What started out as a recurring fantasy for clinical psychologist Dr. Neha Chawla is now the Seattle Mindfulness Center, which opened its doors Jan. 1.
Chawla’s vision was to create a cohesive, reliable and trustworthy place for people to turn to for secular mindfulness instruction, classes and mindfulness-informed therapy.
The Seattle Mindfulness Center is housed in a two-story yellow 1902 house in north Seattle’s Phinney Ridge neighborhood.
Newly remodeled, the building includes five therapist’s offices, a large waiting room, and a suite for a massage therapist or acupuncturist. It also provides a community sitting room for meditation, and for secular mindfulness-based classes.
Visitors, who packed a recent open house, shared in the excitement about the center.
Chawla said the group room, with a large window overlooking Seattle’s Green Lake, symbolizes the heart of the center’s mission. Several of the nine therapists who share offices there begin the noon hour most days with silent meditation together, and then share lunch afterward. This is also the room where classes and community sitting groups are being held.
The center’s mission is to offer high-quality treatment, training and education, which integrates mindfulness skills with psychotherapy and counseling. Despite the popularity of mindfulness, and the number of Seattle counselors and therapists who incorporate mindfulness into their work, there hasn’t been such a place before.
Center offerings include individual, couple, and family therapy; mindfulness-based classes; community meditation groups, and professional training. The therapists there practice independently in different specialty areas, but they collectively support the center’s mission through ethical action and by practicing meditation together.
Chawla earned her doctorate in psychology at the University of Washington, and did her pre-doctoral internship at Yale University School of Medicine. As a graduate student and post-doctoral fellow at University of Washington, she and research colleagues Dr. Sarah Bowen and Dr. Alan Marlatt developed a clinical application of mindfulness they dubbed “Mindfulness-Based Relapse Prevention,” or MBRP.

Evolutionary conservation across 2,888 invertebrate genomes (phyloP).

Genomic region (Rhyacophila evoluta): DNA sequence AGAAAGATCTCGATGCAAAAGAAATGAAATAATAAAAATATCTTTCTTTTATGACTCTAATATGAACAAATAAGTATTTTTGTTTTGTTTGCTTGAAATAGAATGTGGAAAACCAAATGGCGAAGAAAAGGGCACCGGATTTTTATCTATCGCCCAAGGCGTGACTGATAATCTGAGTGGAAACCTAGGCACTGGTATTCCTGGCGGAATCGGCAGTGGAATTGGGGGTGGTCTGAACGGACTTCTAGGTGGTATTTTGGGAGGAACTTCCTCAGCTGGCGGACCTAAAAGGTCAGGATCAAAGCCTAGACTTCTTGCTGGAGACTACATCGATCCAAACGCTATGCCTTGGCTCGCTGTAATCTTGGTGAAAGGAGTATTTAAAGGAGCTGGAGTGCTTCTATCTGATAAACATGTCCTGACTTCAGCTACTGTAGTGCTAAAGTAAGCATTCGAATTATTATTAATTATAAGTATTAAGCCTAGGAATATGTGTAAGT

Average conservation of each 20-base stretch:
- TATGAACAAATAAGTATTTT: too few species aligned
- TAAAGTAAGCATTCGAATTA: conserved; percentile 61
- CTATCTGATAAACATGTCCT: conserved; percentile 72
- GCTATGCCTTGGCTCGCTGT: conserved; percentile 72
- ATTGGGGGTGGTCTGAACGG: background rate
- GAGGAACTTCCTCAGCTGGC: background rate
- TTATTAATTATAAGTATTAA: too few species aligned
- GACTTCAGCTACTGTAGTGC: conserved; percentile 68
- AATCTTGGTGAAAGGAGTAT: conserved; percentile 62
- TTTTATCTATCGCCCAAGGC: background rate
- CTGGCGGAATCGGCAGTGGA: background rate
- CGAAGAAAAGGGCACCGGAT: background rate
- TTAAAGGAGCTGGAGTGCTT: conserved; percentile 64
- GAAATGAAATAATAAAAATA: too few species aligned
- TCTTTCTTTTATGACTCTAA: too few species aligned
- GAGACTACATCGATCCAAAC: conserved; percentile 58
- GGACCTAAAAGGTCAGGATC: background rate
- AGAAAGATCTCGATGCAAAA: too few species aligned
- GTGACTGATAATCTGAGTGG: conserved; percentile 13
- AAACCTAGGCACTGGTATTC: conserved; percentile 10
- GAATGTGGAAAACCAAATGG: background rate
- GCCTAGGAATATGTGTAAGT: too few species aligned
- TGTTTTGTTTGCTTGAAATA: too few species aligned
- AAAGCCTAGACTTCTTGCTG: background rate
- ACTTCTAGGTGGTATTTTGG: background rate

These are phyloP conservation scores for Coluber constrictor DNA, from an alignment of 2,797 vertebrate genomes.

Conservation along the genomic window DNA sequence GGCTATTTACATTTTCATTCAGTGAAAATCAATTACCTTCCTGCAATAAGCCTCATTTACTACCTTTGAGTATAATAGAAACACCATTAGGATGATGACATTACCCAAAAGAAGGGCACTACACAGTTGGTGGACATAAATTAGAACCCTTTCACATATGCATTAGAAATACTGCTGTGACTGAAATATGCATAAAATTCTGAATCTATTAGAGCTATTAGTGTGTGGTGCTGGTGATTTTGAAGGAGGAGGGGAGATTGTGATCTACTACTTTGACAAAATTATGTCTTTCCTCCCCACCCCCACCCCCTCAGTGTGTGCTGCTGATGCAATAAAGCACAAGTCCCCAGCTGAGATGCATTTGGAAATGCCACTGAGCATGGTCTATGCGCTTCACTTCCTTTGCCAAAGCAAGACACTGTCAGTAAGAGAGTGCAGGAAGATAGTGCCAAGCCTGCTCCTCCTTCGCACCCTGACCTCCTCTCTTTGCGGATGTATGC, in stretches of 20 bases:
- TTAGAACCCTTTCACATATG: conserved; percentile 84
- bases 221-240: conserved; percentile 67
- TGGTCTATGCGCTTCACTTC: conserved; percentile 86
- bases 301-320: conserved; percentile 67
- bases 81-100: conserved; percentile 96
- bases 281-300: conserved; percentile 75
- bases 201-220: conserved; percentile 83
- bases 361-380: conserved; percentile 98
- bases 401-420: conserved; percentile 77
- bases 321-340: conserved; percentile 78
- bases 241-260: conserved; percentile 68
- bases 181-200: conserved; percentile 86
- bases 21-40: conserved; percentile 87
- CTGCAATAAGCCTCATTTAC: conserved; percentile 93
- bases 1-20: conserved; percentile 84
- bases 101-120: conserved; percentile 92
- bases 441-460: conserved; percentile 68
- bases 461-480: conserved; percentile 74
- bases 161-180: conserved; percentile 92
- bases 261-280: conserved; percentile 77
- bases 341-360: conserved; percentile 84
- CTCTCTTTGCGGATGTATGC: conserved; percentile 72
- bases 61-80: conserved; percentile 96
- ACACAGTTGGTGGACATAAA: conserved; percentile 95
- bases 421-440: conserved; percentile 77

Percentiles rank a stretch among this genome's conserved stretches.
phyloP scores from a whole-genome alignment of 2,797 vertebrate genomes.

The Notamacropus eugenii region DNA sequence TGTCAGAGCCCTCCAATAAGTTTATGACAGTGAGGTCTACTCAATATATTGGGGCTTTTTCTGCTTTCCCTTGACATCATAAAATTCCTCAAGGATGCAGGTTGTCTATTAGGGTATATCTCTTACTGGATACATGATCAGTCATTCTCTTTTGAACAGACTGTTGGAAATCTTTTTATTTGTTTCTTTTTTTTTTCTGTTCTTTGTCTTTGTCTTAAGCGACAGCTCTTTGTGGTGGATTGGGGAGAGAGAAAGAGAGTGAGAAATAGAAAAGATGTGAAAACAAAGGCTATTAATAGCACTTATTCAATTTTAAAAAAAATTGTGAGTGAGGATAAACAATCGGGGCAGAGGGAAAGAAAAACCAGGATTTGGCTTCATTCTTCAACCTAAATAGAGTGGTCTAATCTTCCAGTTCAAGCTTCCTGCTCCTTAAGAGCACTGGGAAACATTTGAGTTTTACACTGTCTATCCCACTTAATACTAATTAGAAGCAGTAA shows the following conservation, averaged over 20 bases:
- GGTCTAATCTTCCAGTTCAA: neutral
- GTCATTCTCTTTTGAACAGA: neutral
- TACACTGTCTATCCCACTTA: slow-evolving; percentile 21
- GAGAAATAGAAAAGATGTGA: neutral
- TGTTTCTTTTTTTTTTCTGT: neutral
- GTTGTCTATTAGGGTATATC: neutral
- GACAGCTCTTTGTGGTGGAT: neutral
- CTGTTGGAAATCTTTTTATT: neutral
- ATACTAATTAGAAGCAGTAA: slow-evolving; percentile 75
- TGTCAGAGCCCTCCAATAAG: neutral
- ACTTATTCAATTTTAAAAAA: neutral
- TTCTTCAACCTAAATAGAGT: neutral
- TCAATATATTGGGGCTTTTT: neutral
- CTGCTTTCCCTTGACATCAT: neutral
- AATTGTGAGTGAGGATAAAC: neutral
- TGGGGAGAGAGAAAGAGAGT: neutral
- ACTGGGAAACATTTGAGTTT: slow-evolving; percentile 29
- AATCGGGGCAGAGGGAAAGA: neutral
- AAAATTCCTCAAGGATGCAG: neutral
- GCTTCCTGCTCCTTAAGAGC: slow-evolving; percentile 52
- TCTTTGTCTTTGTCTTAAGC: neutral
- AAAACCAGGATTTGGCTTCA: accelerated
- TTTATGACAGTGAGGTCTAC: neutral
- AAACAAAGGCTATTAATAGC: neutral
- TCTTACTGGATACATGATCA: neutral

Several years ago, after a year of questioning her direction, Chawla left academia to build a private practice. But her dream of creating a center, which would house therapists’ offices and a community meditation space, persisted.
“The center began coming up in conversation as far back as eight or nine years ago,” she said in a recent interview in her new office at the center. “I remember being in a stuck place for months, and then I had this moment of, ‘Maybe I should just do it, maybe I should create the space and trust that it will come together.’ ”
Despite the tremendous amount of work to organize the center, and financial commitment required, the ease with which it has so far unfolded has only strengthened Chawla’s trust.
She bought the house after sending letters to different owners in the neighborhood, found an interested seller right away, then began renovations when the previous tenants’ leases were up at the end of August. Contractors started work the next day and finished in December, two weeks ahead of schedule.
Chawla is well aware of the current concerns about secular-based mindfulness practice, which is that mindfulness may become watered down as it enters the mainstream, and that mindfulness may be appropriated by people with little experience of it.
Her experience training people to facilitate Mindfulness-Based Relapse Reduction has taught her that without an ongoing practice of their own, people can’t effectively teach mindfulness. This is because mindfulness is not based on a theoretical model, but rather on direct experience that a teacher references in guiding others.
With this in mind, she offered spaces only to therapists with a strong commitment to their own practices.
Chawla’s own experience with meditation practice began with a Buddhist psychology class and an intensive 10-day Vipassana retreat in 2003.
Although she dabbled in different traditions for a while, she has since practiced primarily in the insight meditation tradition and participated in several retreats at Insight Meditation Society in Barre, Mass., and at Cloud Mountain Retreat Center in Washington.
“This whole movement of the integration of meditation practice, Western psychology, science, and mental health work is its own tradition,” she said. “It’s its own new tradition that is really applicable to our culture and times, and is relevant for our day-to-day lives.”
Wise counsel has also supported her along the way. When Chawla and her colleagues were developing the Mindfulness-Based Relapse Prevention model, they called on Jon Kabat-Zinn, a leader in the secularization of mindfulness, to consult with them.
When raising the issue of whether only Buddhist teachers should be teaching mindfulness, he offered a response she has never forgotten: “Just do your work and let the dharma take care of itself.”
While so far all of the therapists at the center are women that’s not purposeful, but likely reflects the fact that the profession has a high proportion of women.
For any mental health clinicians seeking part-time space, there are still sublet opportunities available for people who fit the values and intentions of the center, and who maintain a regular meditation practice of their own.
The center’s website lists current offerings. These include a Tuesday night community sitting group for those wanting ongoing support for their practice, which will include basic mindfulness meditation instructions.